While the vast majority of iPhone customers opt for all-inclusive (but expensive) contracts, those miserly pay as you go customers that depend on the $US20 MEdia Net unlimited data add-on to save money in the long term will be upset to find that, as of November 12th, they won't have that option. AT&T has decided to end the service, which — though never intended for use with the iPhone — was the sole reason that many people could justify paying the full unsubsidised price, because it was relatively unpopular. The announcement was made in a text sent to MEdia Net users:
AT&T Free Msg: Unlimited MEdia Net Packages will no longer be available as of 11/12. 1 MB and 5 MB MEdia Net packages still available. Call 611 for details
Hey, at least the message was free. The 1Mb and 5MB options will be little consolation to iPhone users, who can easily pass the 5MB barrier during a day of casual browsing and will then incur a hilarious $US480 per gigabyte overage charge. Is this punishment for not heeding AT&T's spooky warnings last month? Reader Cyber Llama relates his situation, in which he's got lots of company:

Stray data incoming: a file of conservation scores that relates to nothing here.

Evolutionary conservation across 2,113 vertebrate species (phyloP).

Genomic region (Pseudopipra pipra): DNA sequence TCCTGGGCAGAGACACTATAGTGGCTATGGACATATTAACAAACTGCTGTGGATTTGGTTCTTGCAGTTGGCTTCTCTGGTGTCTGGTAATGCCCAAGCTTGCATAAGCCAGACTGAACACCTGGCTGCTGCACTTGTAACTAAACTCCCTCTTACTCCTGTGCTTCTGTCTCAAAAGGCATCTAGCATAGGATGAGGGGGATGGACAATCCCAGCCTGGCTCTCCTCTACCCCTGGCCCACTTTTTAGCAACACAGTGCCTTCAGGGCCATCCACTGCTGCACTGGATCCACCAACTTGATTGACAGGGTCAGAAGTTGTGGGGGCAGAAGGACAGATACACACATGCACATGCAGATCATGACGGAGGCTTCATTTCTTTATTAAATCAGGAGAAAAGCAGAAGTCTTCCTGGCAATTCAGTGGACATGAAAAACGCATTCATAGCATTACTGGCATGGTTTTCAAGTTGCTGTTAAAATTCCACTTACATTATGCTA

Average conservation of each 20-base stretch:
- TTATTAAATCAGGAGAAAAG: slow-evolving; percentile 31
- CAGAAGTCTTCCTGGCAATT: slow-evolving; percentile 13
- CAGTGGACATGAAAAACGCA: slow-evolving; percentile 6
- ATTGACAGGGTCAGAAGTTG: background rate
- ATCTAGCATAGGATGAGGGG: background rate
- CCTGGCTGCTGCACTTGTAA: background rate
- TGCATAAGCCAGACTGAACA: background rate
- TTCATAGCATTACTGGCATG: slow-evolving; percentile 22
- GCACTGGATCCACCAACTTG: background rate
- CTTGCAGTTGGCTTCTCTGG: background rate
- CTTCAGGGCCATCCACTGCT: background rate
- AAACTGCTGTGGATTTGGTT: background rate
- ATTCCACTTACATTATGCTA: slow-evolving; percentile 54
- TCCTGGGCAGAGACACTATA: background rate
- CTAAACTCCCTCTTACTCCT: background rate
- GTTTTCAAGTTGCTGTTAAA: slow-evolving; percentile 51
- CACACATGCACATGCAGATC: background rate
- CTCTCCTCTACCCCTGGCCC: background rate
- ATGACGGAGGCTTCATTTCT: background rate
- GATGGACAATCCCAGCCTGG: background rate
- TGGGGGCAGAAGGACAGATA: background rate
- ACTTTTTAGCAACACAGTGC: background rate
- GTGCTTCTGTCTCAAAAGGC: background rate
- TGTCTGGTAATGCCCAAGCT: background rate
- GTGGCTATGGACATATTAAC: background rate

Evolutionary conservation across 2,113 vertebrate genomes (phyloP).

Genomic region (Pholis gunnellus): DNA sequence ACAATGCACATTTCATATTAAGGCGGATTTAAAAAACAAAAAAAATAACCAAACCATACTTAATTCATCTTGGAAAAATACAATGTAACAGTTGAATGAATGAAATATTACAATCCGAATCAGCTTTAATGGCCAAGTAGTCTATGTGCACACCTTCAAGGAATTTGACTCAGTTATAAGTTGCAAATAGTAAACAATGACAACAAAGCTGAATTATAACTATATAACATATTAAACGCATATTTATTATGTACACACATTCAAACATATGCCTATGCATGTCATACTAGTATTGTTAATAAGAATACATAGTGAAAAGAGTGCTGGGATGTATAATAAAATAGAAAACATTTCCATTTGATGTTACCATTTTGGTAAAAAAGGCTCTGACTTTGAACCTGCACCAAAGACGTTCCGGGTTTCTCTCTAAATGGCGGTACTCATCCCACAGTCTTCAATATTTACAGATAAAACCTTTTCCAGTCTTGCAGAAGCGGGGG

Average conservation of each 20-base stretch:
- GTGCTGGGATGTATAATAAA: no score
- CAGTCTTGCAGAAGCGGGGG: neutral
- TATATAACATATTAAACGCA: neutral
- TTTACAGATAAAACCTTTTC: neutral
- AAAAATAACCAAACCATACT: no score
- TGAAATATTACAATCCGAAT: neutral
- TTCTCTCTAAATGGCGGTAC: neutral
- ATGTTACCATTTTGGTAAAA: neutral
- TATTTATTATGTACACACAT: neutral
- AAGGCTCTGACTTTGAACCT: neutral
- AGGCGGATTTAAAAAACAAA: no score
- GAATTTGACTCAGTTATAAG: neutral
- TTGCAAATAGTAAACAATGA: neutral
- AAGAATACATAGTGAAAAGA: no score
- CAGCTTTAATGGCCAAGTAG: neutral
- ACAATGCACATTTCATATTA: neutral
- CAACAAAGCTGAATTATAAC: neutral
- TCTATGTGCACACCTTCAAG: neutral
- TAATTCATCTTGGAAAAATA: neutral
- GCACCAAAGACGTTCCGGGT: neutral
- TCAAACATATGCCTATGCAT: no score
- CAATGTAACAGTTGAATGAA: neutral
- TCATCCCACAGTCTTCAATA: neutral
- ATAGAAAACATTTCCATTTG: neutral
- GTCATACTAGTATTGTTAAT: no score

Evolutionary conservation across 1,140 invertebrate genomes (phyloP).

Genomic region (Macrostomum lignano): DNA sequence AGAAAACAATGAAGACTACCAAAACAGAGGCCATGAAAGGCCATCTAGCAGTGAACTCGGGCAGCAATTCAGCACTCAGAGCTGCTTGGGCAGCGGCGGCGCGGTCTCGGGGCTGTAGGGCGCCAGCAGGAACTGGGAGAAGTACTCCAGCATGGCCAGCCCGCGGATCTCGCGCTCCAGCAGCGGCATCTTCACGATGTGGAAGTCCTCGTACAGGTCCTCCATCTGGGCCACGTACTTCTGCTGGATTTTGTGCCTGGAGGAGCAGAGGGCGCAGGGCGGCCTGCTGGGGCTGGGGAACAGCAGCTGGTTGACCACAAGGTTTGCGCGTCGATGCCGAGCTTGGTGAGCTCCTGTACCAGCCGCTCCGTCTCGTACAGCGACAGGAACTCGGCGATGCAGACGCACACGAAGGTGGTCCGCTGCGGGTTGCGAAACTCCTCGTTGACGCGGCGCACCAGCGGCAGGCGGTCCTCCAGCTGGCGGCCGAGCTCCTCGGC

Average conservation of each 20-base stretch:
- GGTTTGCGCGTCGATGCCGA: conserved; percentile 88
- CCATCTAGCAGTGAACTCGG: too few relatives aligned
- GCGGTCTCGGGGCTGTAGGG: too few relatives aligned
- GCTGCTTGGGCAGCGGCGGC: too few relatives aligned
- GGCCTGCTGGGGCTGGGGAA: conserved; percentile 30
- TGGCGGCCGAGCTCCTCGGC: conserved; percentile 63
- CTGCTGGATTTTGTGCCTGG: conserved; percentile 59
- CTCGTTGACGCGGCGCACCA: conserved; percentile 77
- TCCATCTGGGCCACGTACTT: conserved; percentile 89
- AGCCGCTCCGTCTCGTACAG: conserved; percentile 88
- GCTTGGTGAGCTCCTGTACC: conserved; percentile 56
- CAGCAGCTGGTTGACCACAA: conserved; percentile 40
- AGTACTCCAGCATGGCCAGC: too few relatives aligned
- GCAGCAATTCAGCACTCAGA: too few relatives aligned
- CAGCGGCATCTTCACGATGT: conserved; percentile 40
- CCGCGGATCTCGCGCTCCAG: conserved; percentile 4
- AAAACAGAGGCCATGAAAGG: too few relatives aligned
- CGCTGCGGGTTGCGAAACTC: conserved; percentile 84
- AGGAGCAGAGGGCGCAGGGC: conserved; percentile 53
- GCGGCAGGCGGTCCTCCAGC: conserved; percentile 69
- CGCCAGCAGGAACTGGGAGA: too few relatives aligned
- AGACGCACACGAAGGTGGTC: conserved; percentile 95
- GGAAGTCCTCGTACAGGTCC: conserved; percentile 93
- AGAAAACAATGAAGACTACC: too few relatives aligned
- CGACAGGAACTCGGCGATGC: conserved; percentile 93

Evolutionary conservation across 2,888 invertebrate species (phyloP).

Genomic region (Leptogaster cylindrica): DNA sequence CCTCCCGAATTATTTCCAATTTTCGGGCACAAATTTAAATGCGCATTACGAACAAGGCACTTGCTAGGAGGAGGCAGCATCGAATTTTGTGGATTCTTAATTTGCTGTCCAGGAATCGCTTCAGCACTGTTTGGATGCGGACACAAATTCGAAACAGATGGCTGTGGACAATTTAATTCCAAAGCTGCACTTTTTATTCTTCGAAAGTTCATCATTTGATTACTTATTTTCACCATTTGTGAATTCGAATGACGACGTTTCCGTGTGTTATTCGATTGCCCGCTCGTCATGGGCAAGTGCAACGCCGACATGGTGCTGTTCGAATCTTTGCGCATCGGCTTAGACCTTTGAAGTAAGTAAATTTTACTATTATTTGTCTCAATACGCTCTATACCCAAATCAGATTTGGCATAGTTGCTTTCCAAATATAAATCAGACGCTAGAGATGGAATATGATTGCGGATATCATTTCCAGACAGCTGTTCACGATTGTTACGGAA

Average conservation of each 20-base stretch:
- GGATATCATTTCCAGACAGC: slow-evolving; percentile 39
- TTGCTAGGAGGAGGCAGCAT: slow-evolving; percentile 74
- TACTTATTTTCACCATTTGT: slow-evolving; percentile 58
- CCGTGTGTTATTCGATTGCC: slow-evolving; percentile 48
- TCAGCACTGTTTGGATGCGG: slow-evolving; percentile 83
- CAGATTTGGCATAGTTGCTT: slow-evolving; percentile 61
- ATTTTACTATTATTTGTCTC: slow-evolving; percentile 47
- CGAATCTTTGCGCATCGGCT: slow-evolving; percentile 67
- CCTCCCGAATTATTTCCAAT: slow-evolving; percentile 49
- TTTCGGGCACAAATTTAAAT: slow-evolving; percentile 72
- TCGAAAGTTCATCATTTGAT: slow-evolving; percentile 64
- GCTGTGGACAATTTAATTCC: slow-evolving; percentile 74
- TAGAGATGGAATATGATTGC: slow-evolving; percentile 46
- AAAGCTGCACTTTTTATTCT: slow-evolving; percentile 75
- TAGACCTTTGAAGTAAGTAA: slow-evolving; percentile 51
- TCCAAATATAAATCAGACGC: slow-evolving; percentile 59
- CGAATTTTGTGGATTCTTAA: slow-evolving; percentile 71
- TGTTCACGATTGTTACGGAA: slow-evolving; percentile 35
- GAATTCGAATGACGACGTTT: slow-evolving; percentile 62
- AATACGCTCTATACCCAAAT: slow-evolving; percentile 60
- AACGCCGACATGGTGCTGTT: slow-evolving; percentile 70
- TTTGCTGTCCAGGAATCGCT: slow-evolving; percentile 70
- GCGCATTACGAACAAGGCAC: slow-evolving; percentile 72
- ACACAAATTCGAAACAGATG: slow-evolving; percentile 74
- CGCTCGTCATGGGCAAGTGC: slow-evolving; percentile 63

Like many other iPhone users, I'm far, far too cheap to actually pay for the iPhone Plan. At the 25 cents a minute rate, I only manage to do about 10 dollars worth of talking per month (most of my calls are probably a minute long on average) so with unlimited MEdia Net I get by at ~$30 a month. I'm quite sure I'm not a alone — lots of people don't want to pay for thousands of unused talk minutes and unlimited text messages that they will never use.
With that in mind, it's easy to see why AT&T's decision fills me with more rage than a sack full of hungry badgers. To make matters worse, I called 611 and the customer service representative had the balls to say that the reason AT&T was doing away with the unlimited package was because "no one used it" and it "didn't make sense to have it".
I'm sure we'll hear more about this, as people tend to respond kind of seriously when you effectively brick their expensive new iPhone (or Palm, or Blackberry), even if the plan wasn't necessarily meant for their device. Strangely enough the AT&T website doesn't yet reflect this change, but Ars corroborates. -Thanks, Cyber Llama